Object relational mappings are over-rated...
... At least according to Tim Bray:
Lots of architects have learned, painfully, that you usually can’t magick relational rows away behind object/class abstractions. The right way to think about a database is as a set of normalized tables that are designed to be addressed with SQL strings.
This brings in to focus something I’ve been thinking about for quite a while. I always try to abstract away the details of the data storage layer behind some kind of interface, so that none of my front end code ever has to make a direct database call, instead calling methods on my application objects with names like “get_user_by_id” or “get_blog_entries_for_date”. The idea is that I could, if I wanted to, completely switch out the underlying data source. I should also be able to write new front-end functionality that calls the existing application layer methods without having to change anything in the data access code.
There are a couple of problems here. Firstly, I’ve already got a data abstraction layer in the form of SQL. Although there are many discrepancies between implementations, basic SQL statements such as selects and joins should work on pretty much any database. Additionally, in my three years of building web applications I can’t think of a single time I’ve needed to change the data layer for an existing application.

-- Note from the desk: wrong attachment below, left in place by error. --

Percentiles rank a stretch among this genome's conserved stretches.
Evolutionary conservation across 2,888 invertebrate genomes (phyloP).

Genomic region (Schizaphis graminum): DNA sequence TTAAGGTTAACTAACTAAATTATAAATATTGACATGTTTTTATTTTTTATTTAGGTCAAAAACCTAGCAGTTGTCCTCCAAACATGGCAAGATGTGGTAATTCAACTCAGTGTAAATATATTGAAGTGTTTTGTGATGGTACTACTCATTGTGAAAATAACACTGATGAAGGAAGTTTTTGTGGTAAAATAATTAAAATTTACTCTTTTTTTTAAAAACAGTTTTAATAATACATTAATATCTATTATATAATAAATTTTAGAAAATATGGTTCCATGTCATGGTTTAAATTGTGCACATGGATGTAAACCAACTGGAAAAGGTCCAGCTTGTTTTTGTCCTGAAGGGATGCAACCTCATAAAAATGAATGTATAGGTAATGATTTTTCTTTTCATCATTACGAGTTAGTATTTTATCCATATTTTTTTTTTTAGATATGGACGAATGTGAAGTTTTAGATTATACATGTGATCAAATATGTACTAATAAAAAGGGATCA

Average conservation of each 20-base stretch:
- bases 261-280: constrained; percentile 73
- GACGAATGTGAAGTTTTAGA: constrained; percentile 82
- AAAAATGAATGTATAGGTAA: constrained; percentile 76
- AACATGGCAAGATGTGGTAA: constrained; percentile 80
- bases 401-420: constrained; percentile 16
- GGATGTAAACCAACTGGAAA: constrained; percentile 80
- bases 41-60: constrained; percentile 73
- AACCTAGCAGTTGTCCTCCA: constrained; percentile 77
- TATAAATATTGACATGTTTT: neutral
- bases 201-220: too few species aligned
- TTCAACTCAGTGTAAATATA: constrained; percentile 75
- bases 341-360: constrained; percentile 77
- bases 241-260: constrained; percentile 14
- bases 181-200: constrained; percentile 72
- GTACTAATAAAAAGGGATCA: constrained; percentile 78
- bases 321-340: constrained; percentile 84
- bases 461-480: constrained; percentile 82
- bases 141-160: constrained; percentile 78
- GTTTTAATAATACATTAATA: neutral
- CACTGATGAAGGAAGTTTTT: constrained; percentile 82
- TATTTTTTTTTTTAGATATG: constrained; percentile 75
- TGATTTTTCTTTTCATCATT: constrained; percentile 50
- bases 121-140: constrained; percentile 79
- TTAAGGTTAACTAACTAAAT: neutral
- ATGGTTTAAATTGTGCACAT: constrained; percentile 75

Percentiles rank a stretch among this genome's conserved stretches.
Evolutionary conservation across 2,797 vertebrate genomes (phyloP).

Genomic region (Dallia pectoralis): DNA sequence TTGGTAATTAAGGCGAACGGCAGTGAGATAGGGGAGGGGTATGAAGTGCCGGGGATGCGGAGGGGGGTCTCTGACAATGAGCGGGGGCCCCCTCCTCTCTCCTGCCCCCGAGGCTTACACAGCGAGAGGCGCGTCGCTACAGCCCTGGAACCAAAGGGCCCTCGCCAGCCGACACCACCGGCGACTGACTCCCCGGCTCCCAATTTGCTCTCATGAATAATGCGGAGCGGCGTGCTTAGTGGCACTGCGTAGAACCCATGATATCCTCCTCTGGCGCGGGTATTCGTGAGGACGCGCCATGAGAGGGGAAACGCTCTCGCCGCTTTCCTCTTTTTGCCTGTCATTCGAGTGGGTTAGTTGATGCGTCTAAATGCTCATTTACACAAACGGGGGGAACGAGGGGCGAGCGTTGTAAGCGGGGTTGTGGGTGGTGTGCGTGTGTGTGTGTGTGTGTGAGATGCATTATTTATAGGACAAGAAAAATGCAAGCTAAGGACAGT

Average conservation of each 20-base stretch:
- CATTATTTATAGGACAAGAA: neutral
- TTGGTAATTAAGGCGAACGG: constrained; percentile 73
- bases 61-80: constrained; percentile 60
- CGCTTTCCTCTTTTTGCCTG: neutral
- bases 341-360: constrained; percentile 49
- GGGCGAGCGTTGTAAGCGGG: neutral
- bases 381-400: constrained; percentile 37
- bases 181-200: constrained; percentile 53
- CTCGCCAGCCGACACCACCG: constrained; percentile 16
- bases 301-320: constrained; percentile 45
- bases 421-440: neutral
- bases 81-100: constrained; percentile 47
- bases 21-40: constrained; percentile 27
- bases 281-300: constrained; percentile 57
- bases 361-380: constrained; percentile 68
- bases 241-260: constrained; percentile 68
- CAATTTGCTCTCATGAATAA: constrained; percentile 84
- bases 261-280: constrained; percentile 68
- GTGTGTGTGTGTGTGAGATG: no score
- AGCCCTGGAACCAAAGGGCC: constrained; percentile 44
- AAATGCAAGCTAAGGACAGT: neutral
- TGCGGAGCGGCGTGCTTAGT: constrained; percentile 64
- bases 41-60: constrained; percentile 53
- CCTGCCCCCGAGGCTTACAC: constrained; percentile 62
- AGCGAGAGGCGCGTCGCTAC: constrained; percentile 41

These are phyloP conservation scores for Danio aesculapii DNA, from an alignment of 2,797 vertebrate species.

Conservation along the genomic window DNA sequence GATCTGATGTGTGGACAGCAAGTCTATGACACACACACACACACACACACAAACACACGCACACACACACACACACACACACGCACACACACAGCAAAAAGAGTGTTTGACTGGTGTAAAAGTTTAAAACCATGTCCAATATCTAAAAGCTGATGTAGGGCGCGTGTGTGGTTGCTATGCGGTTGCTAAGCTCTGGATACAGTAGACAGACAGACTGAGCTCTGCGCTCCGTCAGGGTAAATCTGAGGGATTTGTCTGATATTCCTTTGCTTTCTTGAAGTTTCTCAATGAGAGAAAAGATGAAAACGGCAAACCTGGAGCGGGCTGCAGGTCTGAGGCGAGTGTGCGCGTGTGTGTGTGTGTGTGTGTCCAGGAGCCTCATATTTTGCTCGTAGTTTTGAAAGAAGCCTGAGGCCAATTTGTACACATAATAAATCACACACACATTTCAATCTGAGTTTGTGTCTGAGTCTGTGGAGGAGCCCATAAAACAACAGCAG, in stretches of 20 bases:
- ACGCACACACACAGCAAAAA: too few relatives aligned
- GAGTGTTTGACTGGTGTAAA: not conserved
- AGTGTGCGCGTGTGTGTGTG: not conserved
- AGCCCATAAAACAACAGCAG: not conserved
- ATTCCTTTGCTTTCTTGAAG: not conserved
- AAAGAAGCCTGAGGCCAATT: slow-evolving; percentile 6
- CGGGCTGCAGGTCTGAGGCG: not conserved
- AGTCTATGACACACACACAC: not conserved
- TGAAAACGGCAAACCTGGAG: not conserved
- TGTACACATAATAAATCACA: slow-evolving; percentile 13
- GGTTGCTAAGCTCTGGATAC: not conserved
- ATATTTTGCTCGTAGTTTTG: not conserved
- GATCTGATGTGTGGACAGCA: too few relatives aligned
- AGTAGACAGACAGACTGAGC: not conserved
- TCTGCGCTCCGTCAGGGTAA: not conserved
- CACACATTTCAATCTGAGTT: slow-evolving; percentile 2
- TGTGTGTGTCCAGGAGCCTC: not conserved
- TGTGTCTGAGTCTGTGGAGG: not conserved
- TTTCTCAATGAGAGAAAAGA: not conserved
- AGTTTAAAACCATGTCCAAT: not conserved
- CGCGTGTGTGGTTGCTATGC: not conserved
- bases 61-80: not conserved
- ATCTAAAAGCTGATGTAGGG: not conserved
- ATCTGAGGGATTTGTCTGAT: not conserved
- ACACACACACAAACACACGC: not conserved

Modern database features such as stored procedures and constraints allow you to move huge chunks of application logic that relates to data coherency in to the database itself. In fact, PostgreSQL even allows you to write stored procedures in third party languages such as Python or Perl. With carefully written stored procedures, much of the important application logic could live in the database along with the data itself—a concept comparable to object oriented programming where the data and the methods that can be run on the data are encapsulated together.
I certainly haven’t made up my mind one way or the other, and at the end of the day the best approach is the one that gets a project completed in a reasonable time frame and that results in easily maintainable code. Plenty of food for thought, in any case.